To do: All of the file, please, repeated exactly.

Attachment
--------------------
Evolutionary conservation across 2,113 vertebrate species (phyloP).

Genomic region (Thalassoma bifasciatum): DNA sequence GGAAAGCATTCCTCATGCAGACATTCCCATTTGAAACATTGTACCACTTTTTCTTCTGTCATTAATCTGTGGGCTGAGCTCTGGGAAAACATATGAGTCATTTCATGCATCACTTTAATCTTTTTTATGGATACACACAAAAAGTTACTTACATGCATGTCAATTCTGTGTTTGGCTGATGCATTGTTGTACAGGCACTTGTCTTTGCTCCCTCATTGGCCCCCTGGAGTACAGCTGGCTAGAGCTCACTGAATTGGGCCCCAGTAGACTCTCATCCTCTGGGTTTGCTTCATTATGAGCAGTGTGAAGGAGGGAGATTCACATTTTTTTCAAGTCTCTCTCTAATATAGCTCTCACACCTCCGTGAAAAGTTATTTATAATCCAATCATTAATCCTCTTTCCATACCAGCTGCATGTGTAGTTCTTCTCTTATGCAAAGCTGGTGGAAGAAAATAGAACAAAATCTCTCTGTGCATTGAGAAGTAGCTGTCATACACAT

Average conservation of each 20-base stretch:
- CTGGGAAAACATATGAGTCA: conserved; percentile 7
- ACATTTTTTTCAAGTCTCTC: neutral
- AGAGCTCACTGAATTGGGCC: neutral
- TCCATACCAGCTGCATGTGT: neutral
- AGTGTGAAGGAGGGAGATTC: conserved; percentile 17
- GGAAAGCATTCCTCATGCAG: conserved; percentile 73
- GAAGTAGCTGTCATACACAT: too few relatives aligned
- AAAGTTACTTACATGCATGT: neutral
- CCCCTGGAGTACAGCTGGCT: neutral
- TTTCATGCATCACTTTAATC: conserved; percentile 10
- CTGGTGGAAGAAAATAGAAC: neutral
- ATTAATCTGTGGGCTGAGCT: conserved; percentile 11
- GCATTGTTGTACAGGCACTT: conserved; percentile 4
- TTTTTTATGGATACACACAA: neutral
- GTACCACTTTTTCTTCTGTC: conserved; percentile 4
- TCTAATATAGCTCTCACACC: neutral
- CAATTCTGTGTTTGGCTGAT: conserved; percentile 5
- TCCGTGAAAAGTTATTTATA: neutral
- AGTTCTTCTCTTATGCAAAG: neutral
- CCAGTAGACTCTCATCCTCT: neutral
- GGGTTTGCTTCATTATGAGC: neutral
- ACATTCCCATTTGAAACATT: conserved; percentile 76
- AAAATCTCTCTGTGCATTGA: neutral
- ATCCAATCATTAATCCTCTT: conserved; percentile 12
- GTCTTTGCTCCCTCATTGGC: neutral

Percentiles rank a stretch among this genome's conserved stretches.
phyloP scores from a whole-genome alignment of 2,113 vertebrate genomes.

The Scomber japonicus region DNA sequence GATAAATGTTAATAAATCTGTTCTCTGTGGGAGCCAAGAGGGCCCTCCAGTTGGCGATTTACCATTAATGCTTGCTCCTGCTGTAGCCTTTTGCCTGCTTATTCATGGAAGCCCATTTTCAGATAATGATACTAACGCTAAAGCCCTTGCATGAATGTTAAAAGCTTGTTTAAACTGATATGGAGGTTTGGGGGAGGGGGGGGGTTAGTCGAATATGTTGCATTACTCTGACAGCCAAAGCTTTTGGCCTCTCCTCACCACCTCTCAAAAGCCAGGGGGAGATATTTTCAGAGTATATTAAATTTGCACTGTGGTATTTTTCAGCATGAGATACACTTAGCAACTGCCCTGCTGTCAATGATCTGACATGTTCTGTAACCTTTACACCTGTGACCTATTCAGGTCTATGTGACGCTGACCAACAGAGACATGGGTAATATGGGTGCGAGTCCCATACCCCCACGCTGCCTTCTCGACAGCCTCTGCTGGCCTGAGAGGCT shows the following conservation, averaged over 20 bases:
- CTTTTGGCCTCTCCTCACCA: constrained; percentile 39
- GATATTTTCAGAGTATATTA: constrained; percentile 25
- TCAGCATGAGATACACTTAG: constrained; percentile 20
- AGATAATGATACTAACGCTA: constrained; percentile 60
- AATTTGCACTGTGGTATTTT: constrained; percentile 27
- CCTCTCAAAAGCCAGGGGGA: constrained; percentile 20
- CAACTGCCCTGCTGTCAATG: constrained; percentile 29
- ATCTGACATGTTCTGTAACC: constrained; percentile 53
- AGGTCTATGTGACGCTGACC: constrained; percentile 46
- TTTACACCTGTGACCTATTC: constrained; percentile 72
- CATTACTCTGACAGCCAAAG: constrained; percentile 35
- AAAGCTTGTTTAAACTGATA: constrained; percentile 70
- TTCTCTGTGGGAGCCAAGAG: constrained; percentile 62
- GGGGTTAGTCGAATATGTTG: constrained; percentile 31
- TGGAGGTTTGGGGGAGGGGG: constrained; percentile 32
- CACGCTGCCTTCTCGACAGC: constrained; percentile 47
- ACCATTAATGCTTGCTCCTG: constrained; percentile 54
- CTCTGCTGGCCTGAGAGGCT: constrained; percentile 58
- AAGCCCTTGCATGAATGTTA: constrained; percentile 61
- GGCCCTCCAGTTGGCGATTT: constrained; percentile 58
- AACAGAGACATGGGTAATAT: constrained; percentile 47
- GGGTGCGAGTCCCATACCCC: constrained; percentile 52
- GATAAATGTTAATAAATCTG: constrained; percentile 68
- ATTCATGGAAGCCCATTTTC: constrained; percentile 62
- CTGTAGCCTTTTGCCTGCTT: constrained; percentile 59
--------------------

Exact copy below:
Evolutionary conservation across 2,113 vertebrate species (phyloP).

Genomic region (Thalassoma bifasciatum): DNA sequence GGAAAGCATTCCTCATGCAGACATTCCCATTTGAAACATTGTACCACTTTTTCTTCTGTCATTAATCTGTGGGCTGAGCTCTGGGAAAACATATGAGTCATTTCATGCATCACTTTAATCTTTTTTATGGATACACACAAAAAGTTACTTACATGCATGTCAATTCTGTGTTTGGCTGATGCATTGTTGTACAGGCACTTGTCTTTGCTCCCTCATTGGCCCCCTGGAGTACAGCTGGCTAGAGCTCACTGAATTGGGCCCCAGTAGACTCTCATCCTCTGGGTTTGCTTCATTATGAGCAGTGTGAAGGAGGGAGATTCACATTTTTTTCAAGTCTCTCTCTAATATAGCTCTCACACCTCCGTGAAAAGTTATTTATAATCCAATCATTAATCCTCTTTCCATACCAGCTGCATGTGTAGTTCTTCTCTTATGCAAAGCTGGTGGAAGAAAATAGAACAAAATCTCTCTGTGCATTGAGAAGTAGCTGTCATACACAT

Average conservation of each 20-base stretch:
- CTGGGAAAACATATGAGTCA: conserved; percentile 7
- ACATTTTTTTCAAGTCTCTC: neutral
- AGAGCTCACTGAATTGGGCC: neutral
- TCCATACCAGCTGCATGTGT: neutral
- AGTGTGAAGGAGGGAGATTC: conserved; percentile 17
- GGAAAGCATTCCTCATGCAG: conserved; percentile 73
- GAAGTAGCTGTCATACACAT: too few relatives aligned
- AAAGTTACTTACATGCATGT: neutral
- CCCCTGGAGTACAGCTGGCT: neutral
- TTTCATGCATCACTTTAATC: conserved; percentile 10
- CTGGTGGAAGAAAATAGAAC: neutral
- ATTAATCTGTGGGCTGAGCT: conserved; percentile 11
- GCATTGTTGTACAGGCACTT: conserved; percentile 4
- TTTTTTATGGATACACACAA: neutral
- GTACCACTTTTTCTTCTGTC: conserved; percentile 4
- TCTAATATAGCTCTCACACC: neutral
- CAATTCTGTGTTTGGCTGAT: conserved; percentile 5
- TCCGTGAAAAGTTATTTATA: neutral
- AGTTCTTCTCTTATGCAAAG: neutral
- CCAGTAGACTCTCATCCTCT: neutral
- GGGTTTGCTTCATTATGAGC: neutral
- ACATTCCCATTTGAAACATT: conserved; percentile 76
- AAAATCTCTCTGTGCATTGA: neutral
- ATCCAATCATTAATCCTCTT: conserved; percentile 12
- GTCTTTGCTCCCTCATTGGC: neutral

Percentiles rank a stretch among this genome's conserved stretches.
phyloP scores from a whole-genome alignment of 2,113 vertebrate genomes.

The Scomber japonicus region DNA sequence GATAAATGTTAATAAATCTGTTCTCTGTGGGAGCCAAGAGGGCCCTCCAGTTGGCGATTTACCATTAATGCTTGCTCCTGCTGTAGCCTTTTGCCTGCTTATTCATGGAAGCCCATTTTCAGATAATGATACTAACGCTAAAGCCCTTGCATGAATGTTAAAAGCTTGTTTAAACTGATATGGAGGTTTGGGGGAGGGGGGGGGTTAGTCGAATATGTTGCATTACTCTGACAGCCAAAGCTTTTGGCCTCTCCTCACCACCTCTCAAAAGCCAGGGGGAGATATTTTCAGAGTATATTAAATTTGCACTGTGGTATTTTTCAGCATGAGATACACTTAGCAACTGCCCTGCTGTCAATGATCTGACATGTTCTGTAACCTTTACACCTGTGACCTATTCAGGTCTATGTGACGCTGACCAACAGAGACATGGGTAATATGGGTGCGAGTCCCATACCCCCACGCTGCCTTCTCGACAGCCTCTGCTGGCCTGAGAGGCT shows the following conservation, averaged over 20 bases:
- CTTTTGGCCTCTCCTCACCA: constrained; percentile 39
- GATATTTTCAGAGTATATTA: constrained; percentile 25
- TCAGCATGAGATACACTTAG: constrained; percentile 20
- AGATAATGATACTAACGCTA: constrained; percentile 60
- AATTTGCACTGTGGTATTTT: constrained; percentile 27
- CCTCTCAAAAGCCAGGGGGA: constrained; percentile 20
- CAACTGCCCTGCTGTCAATG: constrained; percentile 29
- ATCTGACATGTTCTGTAACC: constrained; percentile 53
- AGGTCTATGTGACGCTGACC: constrained; percentile 46
- TTTACACCTGTGACCTATTC: constrained; percentile 72
- CATTACTCTGACAGCCAAAG: constrained; percentile 35
- AAAGCTTGTTTAAACTGATA: constrained; percentile 70
- TTCTCTGTGGGAGCCAAGAG: constrained; percentile 62
- GGGGTTAGTCGAATATGTTG: constrained; percentile 31
- TGGAGGTTTGGGGGAGGGGG: constrained; percentile 32
- CACGCTGCCTTCTCGACAGC: constrained; percentile 47
- ACCATTAATGCTTGCTCCTG: constrained; percentile 54
- CTCTGCTGGCCTGAGAGGCT: constrained; percentile 58
- AAGCCCTTGCATGAATGTTA: constrained; percentile 61
- GGCCCTCCAGTTGGCGATTT: constrained; percentile 58
- AACAGAGACATGGGTAATAT: constrained; percentile 47
- GGGTGCGAGTCCCATACCCC: constrained; percentile 52
- GATAAATGTTAATAAATCTG: constrained; percentile 68
- ATTCATGGAAGCCCATTTTC: constrained; percentile 62
- CTGTAGCCTTTTGCCTGCTT: constrained; percentile 59